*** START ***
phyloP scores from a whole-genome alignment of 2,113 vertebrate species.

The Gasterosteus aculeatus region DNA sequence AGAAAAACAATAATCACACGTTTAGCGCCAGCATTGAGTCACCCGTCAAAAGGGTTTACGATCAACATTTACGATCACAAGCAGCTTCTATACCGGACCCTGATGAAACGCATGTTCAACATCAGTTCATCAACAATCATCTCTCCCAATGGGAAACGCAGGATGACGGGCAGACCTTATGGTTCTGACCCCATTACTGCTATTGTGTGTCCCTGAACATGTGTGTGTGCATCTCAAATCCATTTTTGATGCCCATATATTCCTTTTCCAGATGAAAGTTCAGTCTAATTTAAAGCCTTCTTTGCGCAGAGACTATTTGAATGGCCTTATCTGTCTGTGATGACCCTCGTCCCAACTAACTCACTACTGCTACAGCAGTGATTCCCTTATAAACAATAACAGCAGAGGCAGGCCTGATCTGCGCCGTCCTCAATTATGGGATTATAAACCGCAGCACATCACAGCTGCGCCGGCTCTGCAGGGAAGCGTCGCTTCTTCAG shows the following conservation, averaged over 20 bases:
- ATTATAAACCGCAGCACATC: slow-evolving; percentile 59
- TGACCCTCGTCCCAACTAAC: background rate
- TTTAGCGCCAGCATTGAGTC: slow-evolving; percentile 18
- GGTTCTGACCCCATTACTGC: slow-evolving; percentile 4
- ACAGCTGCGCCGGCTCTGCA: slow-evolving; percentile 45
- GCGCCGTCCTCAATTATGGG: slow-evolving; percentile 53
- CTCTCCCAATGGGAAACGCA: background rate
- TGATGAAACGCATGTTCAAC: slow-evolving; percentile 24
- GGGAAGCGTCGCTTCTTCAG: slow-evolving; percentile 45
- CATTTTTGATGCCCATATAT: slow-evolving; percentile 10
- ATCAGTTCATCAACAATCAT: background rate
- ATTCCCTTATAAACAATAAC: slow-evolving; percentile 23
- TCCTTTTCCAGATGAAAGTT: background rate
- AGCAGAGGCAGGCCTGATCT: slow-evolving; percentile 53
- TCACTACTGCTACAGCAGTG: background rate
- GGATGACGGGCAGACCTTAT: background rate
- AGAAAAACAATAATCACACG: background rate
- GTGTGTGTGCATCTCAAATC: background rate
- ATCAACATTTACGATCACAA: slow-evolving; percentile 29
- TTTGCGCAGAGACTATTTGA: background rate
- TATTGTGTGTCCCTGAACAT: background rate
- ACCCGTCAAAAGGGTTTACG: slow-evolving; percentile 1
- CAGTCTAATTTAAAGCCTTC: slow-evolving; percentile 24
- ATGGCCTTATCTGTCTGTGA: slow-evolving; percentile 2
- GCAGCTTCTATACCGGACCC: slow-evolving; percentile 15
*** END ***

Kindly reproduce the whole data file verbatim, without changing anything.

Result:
phyloP scores from a whole-genome alignment of 2,113 vertebrate species.

The Gasterosteus aculeatus region DNA sequence AGAAAAACAATAATCACACGTTTAGCGCCAGCATTGAGTCACCCGTCAAAAGGGTTTACGATCAACATTTACGATCACAAGCAGCTTCTATACCGGACCCTGATGAAACGCATGTTCAACATCAGTTCATCAACAATCATCTCTCCCAATGGGAAACGCAGGATGACGGGCAGACCTTATGGTTCTGACCCCATTACTGCTATTGTGTGTCCCTGAACATGTGTGTGTGCATCTCAAATCCATTTTTGATGCCCATATATTCCTTTTCCAGATGAAAGTTCAGTCTAATTTAAAGCCTTCTTTGCGCAGAGACTATTTGAATGGCCTTATCTGTCTGTGATGACCCTCGTCCCAACTAACTCACTACTGCTACAGCAGTGATTCCCTTATAAACAATAACAGCAGAGGCAGGCCTGATCTGCGCCGTCCTCAATTATGGGATTATAAACCGCAGCACATCACAGCTGCGCCGGCTCTGCAGGGAAGCGTCGCTTCTTCAG shows the following conservation, averaged over 20 bases:
- ATTATAAACCGCAGCACATC: slow-evolving; percentile 59
- TGACCCTCGTCCCAACTAAC: background rate
- TTTAGCGCCAGCATTGAGTC: slow-evolving; percentile 18
- GGTTCTGACCCCATTACTGC: slow-evolving; percentile 4
- ACAGCTGCGCCGGCTCTGCA: slow-evolving; percentile 45
- GCGCCGTCCTCAATTATGGG: slow-evolving; percentile 53
- CTCTCCCAATGGGAAACGCA: background rate
- TGATGAAACGCATGTTCAAC: slow-evolving; percentile 24
- GGGAAGCGTCGCTTCTTCAG: slow-evolving; percentile 45
- CATTTTTGATGCCCATATAT: slow-evolving; percentile 10
- ATCAGTTCATCAACAATCAT: background rate
- ATTCCCTTATAAACAATAAC: slow-evolving; percentile 23
- TCCTTTTCCAGATGAAAGTT: background rate
- AGCAGAGGCAGGCCTGATCT: slow-evolving; percentile 53
- TCACTACTGCTACAGCAGTG: background rate
- GGATGACGGGCAGACCTTAT: background rate
- AGAAAAACAATAATCACACG: background rate
- GTGTGTGTGCATCTCAAATC: background rate
- ATCAACATTTACGATCACAA: slow-evolving; percentile 29
- TTTGCGCAGAGACTATTTGA: background rate
- TATTGTGTGTCCCTGAACAT: background rate
- ACCCGTCAAAAGGGTTTACG: slow-evolving; percentile 1
- CAGTCTAATTTAAAGCCTTC: slow-evolving; percentile 24
- ATGGCCTTATCTGTCTGTGA: slow-evolving; percentile 2
- GCAGCTTCTATACCGGACCC: slow-evolving; percentile 15